The bones of a river

A year or two back, the Washington Department of Natural Resources made some fascinating maps of braided river channels. These maps used lidar-derived imagery to show the twisting patterns of the riverbeds in a novel way — as bright, colorful images on a black background. They looked similar to x-rays, revealing the bones of the river. Not only were they gorgeous images, but they vividly demonstrated dynamic riverine processes over time. The fine grain of the lidar data shows subtle differences in elevation, revealing old courses that the river had shifted away from centuries ago.

These maps deservedly got a lot of attention. They were noticed by the King County Water and Land Resources Division, who wanted to use this sort of imagery for a new project. Along the Green River at Flaming Geyser State Park, they were assessing opportunities for habitat enhancement. These enhancements often aim to restore the structure of the river and adjacent riparian areas to an earlier state, as much as possible to what existed before the arrival of non-indigenous settlers.

As part of this assessment, they needed to look at the history of the river and see the structure that existed 150 years ago. They knew that this lidar-based method of analysis and cartography would allow them to see that history, so they asked the King County GIS Center to help them out.

Lidar (from “light detection and ranging”), is a technology that uses lasers to survey and measure land and other objects (the concept is similar to radar, but using laser light pulses instead of radio waves). It allows the creation of elevation models that omit any vegetation or other objects that might obscure the surface of the terrain. It is highly accurate and detailed, and this accuracy makes it ideal for examining river bed morphology.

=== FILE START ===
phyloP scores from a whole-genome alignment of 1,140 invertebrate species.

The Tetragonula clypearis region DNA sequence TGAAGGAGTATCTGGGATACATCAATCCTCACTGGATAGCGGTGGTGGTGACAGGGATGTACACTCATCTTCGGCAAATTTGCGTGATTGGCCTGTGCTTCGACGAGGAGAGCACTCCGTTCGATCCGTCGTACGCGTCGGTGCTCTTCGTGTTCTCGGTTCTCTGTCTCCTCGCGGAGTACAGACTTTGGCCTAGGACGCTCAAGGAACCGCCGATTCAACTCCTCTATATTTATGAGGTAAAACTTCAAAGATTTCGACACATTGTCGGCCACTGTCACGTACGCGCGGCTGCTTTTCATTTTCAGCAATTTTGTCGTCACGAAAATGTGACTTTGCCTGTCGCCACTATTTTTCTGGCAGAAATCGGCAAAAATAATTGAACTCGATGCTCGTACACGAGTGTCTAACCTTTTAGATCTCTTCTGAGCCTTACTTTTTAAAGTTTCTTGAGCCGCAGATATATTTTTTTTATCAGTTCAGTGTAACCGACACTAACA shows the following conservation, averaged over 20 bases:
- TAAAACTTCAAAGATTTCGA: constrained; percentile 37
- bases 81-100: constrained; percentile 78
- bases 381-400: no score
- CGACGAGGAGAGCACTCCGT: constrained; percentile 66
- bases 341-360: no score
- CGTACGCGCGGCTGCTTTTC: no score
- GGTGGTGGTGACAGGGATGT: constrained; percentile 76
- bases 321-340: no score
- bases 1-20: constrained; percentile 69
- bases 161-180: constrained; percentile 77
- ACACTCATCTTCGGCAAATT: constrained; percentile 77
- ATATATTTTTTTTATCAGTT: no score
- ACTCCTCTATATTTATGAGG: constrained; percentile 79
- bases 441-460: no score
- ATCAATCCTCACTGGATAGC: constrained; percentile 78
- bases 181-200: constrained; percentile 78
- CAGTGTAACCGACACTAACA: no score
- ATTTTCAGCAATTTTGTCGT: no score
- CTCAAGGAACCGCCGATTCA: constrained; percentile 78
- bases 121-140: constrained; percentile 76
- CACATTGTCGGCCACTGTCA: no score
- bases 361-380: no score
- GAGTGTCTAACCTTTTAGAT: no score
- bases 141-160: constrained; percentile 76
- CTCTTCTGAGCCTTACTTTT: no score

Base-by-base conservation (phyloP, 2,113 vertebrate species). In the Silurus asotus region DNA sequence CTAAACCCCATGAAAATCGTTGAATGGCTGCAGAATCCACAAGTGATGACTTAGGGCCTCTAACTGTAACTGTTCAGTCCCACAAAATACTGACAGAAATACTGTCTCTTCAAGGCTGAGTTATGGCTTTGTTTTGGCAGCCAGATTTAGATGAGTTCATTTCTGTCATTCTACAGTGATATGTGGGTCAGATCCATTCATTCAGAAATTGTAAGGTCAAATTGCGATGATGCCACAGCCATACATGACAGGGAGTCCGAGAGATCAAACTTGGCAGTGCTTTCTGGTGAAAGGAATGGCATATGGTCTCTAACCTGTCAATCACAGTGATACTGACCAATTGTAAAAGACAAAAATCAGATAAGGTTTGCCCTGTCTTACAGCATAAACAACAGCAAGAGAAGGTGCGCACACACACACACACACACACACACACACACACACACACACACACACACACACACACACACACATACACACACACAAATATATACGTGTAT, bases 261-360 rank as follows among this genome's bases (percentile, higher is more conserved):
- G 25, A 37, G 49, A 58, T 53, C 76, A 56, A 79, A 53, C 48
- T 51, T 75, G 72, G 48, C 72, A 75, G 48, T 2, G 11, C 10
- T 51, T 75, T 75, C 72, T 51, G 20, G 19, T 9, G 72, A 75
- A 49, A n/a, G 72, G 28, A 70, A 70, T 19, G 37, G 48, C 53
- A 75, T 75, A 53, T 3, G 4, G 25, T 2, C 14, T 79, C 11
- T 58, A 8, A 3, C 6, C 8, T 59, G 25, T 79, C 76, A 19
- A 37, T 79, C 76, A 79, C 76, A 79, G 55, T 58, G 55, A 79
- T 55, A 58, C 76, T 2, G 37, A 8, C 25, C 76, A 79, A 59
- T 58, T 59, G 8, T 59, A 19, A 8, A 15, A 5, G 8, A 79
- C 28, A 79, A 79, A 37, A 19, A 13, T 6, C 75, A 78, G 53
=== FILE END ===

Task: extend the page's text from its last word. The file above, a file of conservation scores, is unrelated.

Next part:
Lidar visualization examples of the White and Skykomish rivers

King County has a number of high-resolution lidar data sets that cover the extent of the county. At 1-meter resolution, it works well for visualizing the subtle changes in terrain required by the client. We used a small section of that data to create the map that the Water and Land Resources Division requested. What do you think of the results?

Interested in working with lidar data? King County maintains a variety of elevation information, including lidar, at the GIS Center Data Hub.

One thought on “The bones of a river

  1. Pingback: GIS Day 2020 – King County GIS looks back and looks to the future | GIS & You

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